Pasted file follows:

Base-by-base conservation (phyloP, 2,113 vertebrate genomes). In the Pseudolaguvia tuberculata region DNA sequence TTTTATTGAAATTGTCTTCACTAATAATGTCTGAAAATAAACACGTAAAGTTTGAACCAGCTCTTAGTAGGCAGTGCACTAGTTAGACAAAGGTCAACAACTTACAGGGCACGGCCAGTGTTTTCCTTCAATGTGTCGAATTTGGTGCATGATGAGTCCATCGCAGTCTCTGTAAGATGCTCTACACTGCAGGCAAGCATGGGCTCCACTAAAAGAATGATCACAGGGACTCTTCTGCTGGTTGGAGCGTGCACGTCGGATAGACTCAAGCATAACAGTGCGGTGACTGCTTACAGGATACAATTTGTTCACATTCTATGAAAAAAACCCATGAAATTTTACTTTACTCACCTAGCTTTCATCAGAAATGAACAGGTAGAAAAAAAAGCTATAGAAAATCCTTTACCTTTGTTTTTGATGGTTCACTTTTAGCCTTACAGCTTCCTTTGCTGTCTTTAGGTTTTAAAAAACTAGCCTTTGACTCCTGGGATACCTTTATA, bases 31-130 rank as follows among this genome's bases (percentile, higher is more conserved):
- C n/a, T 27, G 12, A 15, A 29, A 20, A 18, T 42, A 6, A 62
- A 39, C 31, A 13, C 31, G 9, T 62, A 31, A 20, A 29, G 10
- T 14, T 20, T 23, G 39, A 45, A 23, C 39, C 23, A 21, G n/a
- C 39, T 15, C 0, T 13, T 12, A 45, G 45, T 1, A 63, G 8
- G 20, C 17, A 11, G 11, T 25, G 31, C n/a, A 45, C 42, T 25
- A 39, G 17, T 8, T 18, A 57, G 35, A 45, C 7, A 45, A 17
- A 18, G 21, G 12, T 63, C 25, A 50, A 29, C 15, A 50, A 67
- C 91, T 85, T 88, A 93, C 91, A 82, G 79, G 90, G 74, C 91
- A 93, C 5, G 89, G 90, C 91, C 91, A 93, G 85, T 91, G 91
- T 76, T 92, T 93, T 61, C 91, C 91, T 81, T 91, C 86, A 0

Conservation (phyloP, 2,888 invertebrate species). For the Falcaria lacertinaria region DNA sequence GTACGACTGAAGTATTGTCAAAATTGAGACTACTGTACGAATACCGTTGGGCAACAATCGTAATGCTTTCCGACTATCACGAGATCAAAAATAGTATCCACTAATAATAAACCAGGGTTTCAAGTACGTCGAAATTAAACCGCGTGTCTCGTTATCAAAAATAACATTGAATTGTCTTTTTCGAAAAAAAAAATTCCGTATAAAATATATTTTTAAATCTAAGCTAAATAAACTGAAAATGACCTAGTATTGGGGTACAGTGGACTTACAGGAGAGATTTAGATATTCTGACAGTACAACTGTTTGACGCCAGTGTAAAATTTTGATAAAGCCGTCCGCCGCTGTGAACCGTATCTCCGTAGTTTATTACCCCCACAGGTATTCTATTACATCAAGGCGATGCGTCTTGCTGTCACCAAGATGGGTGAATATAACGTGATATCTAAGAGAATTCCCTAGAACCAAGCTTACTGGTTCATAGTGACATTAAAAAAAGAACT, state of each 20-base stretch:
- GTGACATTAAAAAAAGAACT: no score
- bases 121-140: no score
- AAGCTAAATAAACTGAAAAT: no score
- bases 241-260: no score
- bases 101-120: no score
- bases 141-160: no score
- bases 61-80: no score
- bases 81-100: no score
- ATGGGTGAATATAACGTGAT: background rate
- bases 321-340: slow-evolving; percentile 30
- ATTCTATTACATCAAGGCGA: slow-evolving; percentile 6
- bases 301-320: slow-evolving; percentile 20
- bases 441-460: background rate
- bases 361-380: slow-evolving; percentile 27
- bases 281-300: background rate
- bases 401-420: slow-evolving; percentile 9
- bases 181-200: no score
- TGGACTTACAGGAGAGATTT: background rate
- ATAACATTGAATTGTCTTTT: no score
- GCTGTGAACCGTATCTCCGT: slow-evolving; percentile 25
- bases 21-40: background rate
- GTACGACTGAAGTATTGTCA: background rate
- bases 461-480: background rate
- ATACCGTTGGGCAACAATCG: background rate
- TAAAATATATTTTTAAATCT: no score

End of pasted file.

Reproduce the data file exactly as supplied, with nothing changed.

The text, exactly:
Base-by-base conservation (phyloP, 2,113 vertebrate genomes). In the Pseudolaguvia tuberculata region DNA sequence TTTTATTGAAATTGTCTTCACTAATAATGTCTGAAAATAAACACGTAAAGTTTGAACCAGCTCTTAGTAGGCAGTGCACTAGTTAGACAAAGGTCAACAACTTACAGGGCACGGCCAGTGTTTTCCTTCAATGTGTCGAATTTGGTGCATGATGAGTCCATCGCAGTCTCTGTAAGATGCTCTACACTGCAGGCAAGCATGGGCTCCACTAAAAGAATGATCACAGGGACTCTTCTGCTGGTTGGAGCGTGCACGTCGGATAGACTCAAGCATAACAGTGCGGTGACTGCTTACAGGATACAATTTGTTCACATTCTATGAAAAAAACCCATGAAATTTTACTTTACTCACCTAGCTTTCATCAGAAATGAACAGGTAGAAAAAAAAGCTATAGAAAATCCTTTACCTTTGTTTTTGATGGTTCACTTTTAGCCTTACAGCTTCCTTTGCTGTCTTTAGGTTTTAAAAAACTAGCCTTTGACTCCTGGGATACCTTTATA, bases 31-130 rank as follows among this genome's bases (percentile, higher is more conserved):
- C n/a, T 27, G 12, A 15, A 29, A 20, A 18, T 42, A 6, A 62
- A 39, C 31, A 13, C 31, G 9, T 62, A 31, A 20, A 29, G 10
- T 14, T 20, T 23, G 39, A 45, A 23, C 39, C 23, A 21, G n/a
- C 39, T 15, C 0, T 13, T 12, A 45, G 45, T 1, A 63, G 8
- G 20, C 17, A 11, G 11, T 25, G 31, C n/a, A 45, C 42, T 25
- A 39, G 17, T 8, T 18, A 57, G 35, A 45, C 7, A 45, A 17
- A 18, G 21, G 12, T 63, C 25, A 50, A 29, C 15, A 50, A 67
- C 91, T 85, T 88, A 93, C 91, A 82, G 79, G 90, G 74, C 91
- A 93, C 5, G 89, G 90, C 91, C 91, A 93, G 85, T 91, G 91
- T 76, T 92, T 93, T 61, C 91, C 91, T 81, T 91, C 86, A 0

Conservation (phyloP, 2,888 invertebrate species). For the Falcaria lacertinaria region DNA sequence GTACGACTGAAGTATTGTCAAAATTGAGACTACTGTACGAATACCGTTGGGCAACAATCGTAATGCTTTCCGACTATCACGAGATCAAAAATAGTATCCACTAATAATAAACCAGGGTTTCAAGTACGTCGAAATTAAACCGCGTGTCTCGTTATCAAAAATAACATTGAATTGTCTTTTTCGAAAAAAAAAATTCCGTATAAAATATATTTTTAAATCTAAGCTAAATAAACTGAAAATGACCTAGTATTGGGGTACAGTGGACTTACAGGAGAGATTTAGATATTCTGACAGTACAACTGTTTGACGCCAGTGTAAAATTTTGATAAAGCCGTCCGCCGCTGTGAACCGTATCTCCGTAGTTTATTACCCCCACAGGTATTCTATTACATCAAGGCGATGCGTCTTGCTGTCACCAAGATGGGTGAATATAACGTGATATCTAAGAGAATTCCCTAGAACCAAGCTTACTGGTTCATAGTGACATTAAAAAAAGAACT, state of each 20-base stretch:
- GTGACATTAAAAAAAGAACT: no score
- bases 121-140: no score
- AAGCTAAATAAACTGAAAAT: no score
- bases 241-260: no score
- bases 101-120: no score
- bases 141-160: no score
- bases 61-80: no score
- bases 81-100: no score
- ATGGGTGAATATAACGTGAT: background rate
- bases 321-340: slow-evolving; percentile 30
- ATTCTATTACATCAAGGCGA: slow-evolving; percentile 6
- bases 301-320: slow-evolving; percentile 20
- bases 441-460: background rate
- bases 361-380: slow-evolving; percentile 27
- bases 281-300: background rate
- bases 401-420: slow-evolving; percentile 9
- bases 181-200: no score
- TGGACTTACAGGAGAGATTT: background rate
- ATAACATTGAATTGTCTTTT: no score
- GCTGTGAACCGTATCTCCGT: slow-evolving; percentile 25
- bases 21-40: background rate
- GTACGACTGAAGTATTGTCA: background rate
- bases 461-480: background rate
- ATACCGTTGGGCAACAATCG: background rate
- TAAAATATATTTTTAAATCT: no score